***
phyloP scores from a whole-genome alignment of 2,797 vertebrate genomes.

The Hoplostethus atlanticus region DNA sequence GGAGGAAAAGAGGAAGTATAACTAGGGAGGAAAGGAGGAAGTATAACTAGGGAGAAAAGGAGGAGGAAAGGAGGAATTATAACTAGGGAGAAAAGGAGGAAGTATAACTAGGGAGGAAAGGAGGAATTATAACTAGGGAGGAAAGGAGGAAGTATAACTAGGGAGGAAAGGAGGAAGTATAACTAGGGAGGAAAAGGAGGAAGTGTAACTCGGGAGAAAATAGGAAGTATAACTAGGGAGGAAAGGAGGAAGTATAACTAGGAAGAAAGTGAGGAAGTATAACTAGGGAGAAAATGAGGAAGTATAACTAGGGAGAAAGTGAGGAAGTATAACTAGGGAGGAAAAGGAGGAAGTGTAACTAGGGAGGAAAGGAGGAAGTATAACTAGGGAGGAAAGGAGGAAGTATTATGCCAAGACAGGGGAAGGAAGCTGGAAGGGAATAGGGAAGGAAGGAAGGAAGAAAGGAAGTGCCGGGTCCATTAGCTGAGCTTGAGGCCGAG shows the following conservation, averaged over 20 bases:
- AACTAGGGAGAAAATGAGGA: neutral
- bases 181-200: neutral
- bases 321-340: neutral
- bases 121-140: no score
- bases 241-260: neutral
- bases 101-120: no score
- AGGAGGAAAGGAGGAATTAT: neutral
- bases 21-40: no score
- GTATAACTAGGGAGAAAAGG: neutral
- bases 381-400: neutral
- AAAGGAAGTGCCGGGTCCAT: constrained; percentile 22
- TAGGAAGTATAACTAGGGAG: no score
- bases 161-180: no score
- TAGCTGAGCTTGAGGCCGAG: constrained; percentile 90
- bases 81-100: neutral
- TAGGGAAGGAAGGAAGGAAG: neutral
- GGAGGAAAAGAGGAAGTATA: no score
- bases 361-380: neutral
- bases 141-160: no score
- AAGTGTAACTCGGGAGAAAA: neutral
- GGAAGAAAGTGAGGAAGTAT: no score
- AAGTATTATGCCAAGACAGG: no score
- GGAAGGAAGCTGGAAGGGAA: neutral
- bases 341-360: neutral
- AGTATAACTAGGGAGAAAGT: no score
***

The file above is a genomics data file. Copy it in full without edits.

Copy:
phyloP scores from a whole-genome alignment of 2,797 vertebrate genomes.

The Hoplostethus atlanticus region DNA sequence GGAGGAAAAGAGGAAGTATAACTAGGGAGGAAAGGAGGAAGTATAACTAGGGAGAAAAGGAGGAGGAAAGGAGGAATTATAACTAGGGAGAAAAGGAGGAAGTATAACTAGGGAGGAAAGGAGGAATTATAACTAGGGAGGAAAGGAGGAAGTATAACTAGGGAGGAAAGGAGGAAGTATAACTAGGGAGGAAAAGGAGGAAGTGTAACTCGGGAGAAAATAGGAAGTATAACTAGGGAGGAAAGGAGGAAGTATAACTAGGAAGAAAGTGAGGAAGTATAACTAGGGAGAAAATGAGGAAGTATAACTAGGGAGAAAGTGAGGAAGTATAACTAGGGAGGAAAAGGAGGAAGTGTAACTAGGGAGGAAAGGAGGAAGTATAACTAGGGAGGAAAGGAGGAAGTATTATGCCAAGACAGGGGAAGGAAGCTGGAAGGGAATAGGGAAGGAAGGAAGGAAGAAAGGAAGTGCCGGGTCCATTAGCTGAGCTTGAGGCCGAG shows the following conservation, averaged over 20 bases:
- AACTAGGGAGAAAATGAGGA: neutral
- bases 181-200: neutral
- bases 321-340: neutral
- bases 121-140: no score
- bases 241-260: neutral
- bases 101-120: no score
- AGGAGGAAAGGAGGAATTAT: neutral
- bases 21-40: no score
- GTATAACTAGGGAGAAAAGG: neutral
- bases 381-400: neutral
- AAAGGAAGTGCCGGGTCCAT: constrained; percentile 22
- TAGGAAGTATAACTAGGGAG: no score
- bases 161-180: no score
- TAGCTGAGCTTGAGGCCGAG: constrained; percentile 90
- bases 81-100: neutral
- TAGGGAAGGAAGGAAGGAAG: neutral
- GGAGGAAAAGAGGAAGTATA: no score
- bases 361-380: neutral
- bases 141-160: no score
- AAGTGTAACTCGGGAGAAAA: neutral
- GGAAGAAAGTGAGGAAGTAT: no score
- AAGTATTATGCCAAGACAGG: no score
- GGAAGGAAGCTGGAAGGGAA: neutral
- bases 341-360: neutral
- AGTATAACTAGGGAGAAAGT: no score